Dating women lund sweden
Vikings would make numerous raids against both Muslim and Christian states in the Iberian Peninsula.Eventually, a community of settled Vikings, who converted to Islam in southeast Seville, would be famous for supplying cheese to Cordoba and Seville.” In Andrew Marr’s BBC Documentary, “History of the World: Into the Light”, Marr commented on how Vikings in Russia also came very close to converting to Islam with their king being unable to initially decide which of the world's religions would suit them best. At the moment the ring is in The Swedish History Museum in Stockholm - Furthermore, these discoveries indicate the vast multicultural wealth which lies in overlooked places as it does in overlooked languages.Further study will inspire others to search for more evidence with regards to past civilisations.However other scholars such as Muhammad al-Idrisi (1100-1165), Ibn Khurradadhbih / Ibn Khordadbeh (820-910), al-Tartushi (1059-1127), al-Mas’udi (896-956), al-Muqaddasi (940-991), Ibn Rustah (10th Century) , Miskawayh (932-1030), Ibn Hawqal (10th Century), Ahmad al-Ya’qubi (897-898), Ibn Qutiya (10th Century), Yaqut al-Rumi (1179-1229), Yahya Ibn Hakam al-Bakri (772 - 866), al-Maqqari (1578-1632) and Ibn al-Athir (1160-1233) also share their observations of these saqalibah, a term first employed in the 10th century translated as “They keep their clothes clean and the men adorn themselves with armbands of gold...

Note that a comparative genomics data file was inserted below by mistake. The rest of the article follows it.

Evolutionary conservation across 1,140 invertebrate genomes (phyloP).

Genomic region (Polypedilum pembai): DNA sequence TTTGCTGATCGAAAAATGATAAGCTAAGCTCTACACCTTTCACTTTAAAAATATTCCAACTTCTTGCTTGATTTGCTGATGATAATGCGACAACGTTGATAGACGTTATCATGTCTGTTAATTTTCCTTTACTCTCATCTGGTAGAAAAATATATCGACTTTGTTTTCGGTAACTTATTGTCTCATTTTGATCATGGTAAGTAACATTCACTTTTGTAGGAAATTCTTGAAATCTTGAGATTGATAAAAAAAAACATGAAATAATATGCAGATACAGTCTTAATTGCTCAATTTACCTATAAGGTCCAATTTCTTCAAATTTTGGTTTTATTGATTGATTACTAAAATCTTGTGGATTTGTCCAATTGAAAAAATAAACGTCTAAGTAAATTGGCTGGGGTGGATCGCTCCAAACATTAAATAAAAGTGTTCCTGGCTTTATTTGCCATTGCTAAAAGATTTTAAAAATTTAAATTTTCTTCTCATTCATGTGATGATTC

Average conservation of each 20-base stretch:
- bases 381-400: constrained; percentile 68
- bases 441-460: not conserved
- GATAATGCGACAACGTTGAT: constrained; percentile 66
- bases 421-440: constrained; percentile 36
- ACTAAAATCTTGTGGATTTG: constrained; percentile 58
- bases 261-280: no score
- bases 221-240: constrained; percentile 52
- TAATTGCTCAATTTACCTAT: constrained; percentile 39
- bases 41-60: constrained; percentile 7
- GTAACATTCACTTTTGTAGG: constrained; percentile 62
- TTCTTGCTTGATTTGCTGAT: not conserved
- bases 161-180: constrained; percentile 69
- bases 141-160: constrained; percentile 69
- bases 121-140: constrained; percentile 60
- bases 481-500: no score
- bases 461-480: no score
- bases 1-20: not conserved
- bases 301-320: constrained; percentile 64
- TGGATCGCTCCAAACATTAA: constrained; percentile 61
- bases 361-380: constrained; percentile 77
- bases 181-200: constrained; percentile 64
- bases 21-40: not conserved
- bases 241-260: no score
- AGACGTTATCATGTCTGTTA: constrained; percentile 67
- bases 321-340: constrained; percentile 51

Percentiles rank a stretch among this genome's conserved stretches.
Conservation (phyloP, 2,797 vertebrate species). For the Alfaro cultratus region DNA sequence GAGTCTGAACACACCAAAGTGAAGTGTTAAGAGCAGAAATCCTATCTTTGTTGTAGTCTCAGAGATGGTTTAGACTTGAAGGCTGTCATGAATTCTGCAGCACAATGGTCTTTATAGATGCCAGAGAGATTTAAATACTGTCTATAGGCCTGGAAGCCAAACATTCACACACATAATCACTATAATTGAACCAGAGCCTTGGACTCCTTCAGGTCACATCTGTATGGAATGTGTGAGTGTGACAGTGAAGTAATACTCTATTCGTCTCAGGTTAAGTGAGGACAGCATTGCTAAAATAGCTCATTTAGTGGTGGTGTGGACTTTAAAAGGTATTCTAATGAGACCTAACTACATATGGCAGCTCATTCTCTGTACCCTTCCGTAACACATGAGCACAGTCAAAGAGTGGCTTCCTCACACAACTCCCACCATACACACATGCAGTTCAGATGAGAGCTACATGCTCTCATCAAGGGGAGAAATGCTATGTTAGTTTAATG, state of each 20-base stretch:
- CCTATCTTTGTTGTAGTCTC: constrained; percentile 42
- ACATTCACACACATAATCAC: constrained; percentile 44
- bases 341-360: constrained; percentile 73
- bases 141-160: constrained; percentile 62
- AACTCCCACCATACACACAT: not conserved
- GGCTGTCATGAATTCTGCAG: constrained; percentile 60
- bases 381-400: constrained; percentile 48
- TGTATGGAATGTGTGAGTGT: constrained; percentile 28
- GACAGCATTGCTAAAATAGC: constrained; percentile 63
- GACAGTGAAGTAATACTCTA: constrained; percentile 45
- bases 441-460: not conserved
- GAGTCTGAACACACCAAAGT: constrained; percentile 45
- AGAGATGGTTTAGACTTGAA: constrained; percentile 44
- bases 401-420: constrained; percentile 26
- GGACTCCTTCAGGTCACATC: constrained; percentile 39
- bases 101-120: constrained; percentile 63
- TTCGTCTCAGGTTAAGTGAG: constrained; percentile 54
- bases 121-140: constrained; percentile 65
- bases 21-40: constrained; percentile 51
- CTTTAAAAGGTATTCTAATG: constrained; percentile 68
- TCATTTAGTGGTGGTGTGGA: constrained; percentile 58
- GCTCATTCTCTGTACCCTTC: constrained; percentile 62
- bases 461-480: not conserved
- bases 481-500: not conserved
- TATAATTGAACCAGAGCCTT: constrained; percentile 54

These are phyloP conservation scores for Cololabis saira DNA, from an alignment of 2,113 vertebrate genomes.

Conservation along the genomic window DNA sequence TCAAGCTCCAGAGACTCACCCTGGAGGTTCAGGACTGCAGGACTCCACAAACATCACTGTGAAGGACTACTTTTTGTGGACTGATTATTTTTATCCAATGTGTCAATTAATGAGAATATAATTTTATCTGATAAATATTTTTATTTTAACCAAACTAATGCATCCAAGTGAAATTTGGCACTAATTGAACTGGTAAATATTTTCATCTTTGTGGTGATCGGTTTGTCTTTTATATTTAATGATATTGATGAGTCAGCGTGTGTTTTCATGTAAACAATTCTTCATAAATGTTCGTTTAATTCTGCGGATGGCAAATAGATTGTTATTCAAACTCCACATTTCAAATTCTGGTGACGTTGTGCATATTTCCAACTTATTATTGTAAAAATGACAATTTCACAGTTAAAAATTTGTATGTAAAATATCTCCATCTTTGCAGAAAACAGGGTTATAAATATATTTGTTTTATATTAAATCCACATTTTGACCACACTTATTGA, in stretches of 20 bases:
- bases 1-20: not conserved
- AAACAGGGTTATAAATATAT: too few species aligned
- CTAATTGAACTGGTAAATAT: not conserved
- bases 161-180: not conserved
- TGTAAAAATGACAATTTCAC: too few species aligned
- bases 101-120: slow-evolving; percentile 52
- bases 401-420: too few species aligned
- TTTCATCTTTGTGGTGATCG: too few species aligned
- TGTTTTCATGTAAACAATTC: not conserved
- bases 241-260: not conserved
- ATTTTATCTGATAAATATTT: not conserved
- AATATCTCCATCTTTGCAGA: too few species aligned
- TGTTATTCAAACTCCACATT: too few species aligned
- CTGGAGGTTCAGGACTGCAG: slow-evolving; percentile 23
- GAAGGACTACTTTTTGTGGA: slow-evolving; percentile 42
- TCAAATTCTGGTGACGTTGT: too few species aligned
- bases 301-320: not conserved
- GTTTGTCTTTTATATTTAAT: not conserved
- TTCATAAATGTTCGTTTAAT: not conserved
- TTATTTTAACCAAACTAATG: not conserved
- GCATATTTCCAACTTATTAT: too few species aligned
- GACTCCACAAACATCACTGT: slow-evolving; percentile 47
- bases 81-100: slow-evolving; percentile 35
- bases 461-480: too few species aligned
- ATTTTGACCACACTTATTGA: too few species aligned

Archaeologist Bjørn Myhre is said to have argued that, “A Viking fleet sacks Lisbon, Seville, Cadiz and Algeciras in the Emirate of Cordova and Asilah in Morocco.The word reads as “” which means “for” or “to Allah (God)”. They trade beads among themselves and pay a dirham for a bead. The ring, combined with the unearthing of the dirham (Arabic coins) and Muslim astronomer figures found on the Astronomical Clock in the Lund Cathedral in parts of Europe suggest that more studies and research should be done to uncover similar artefacts signifying European and Muslim Civilisation inter-connectivity.Though the attire of the woman in the grave seems to be traditionally Scandinavian, her decomposed body made it hard for the researchers and archaeologists to determine her faith and ethnicity. Examples such as the aforementioned demonstrate the mutually beneficent relations Muslim and non-Muslim civilisations have enjoined in for centuries.It is worth noting however that this was not the only contact documented between the Viking and Muslim Civilisation.This featured story has been extracted from “A Tale of Two Civilisations: The Viking and the Muslim World” One account in particular that was written and narrated by the 10th century traveller from the Muslim Civilisation, Ahmed Ibn Fadlan, seems to be most widespread and extensive in terms of content.
We would like to conclude our article with this important note made by Dr Anne-Maria Brennan, Chair of CE4t F: The ring was found in the 19th Century, and only recently has the Arabic inscription been noticed.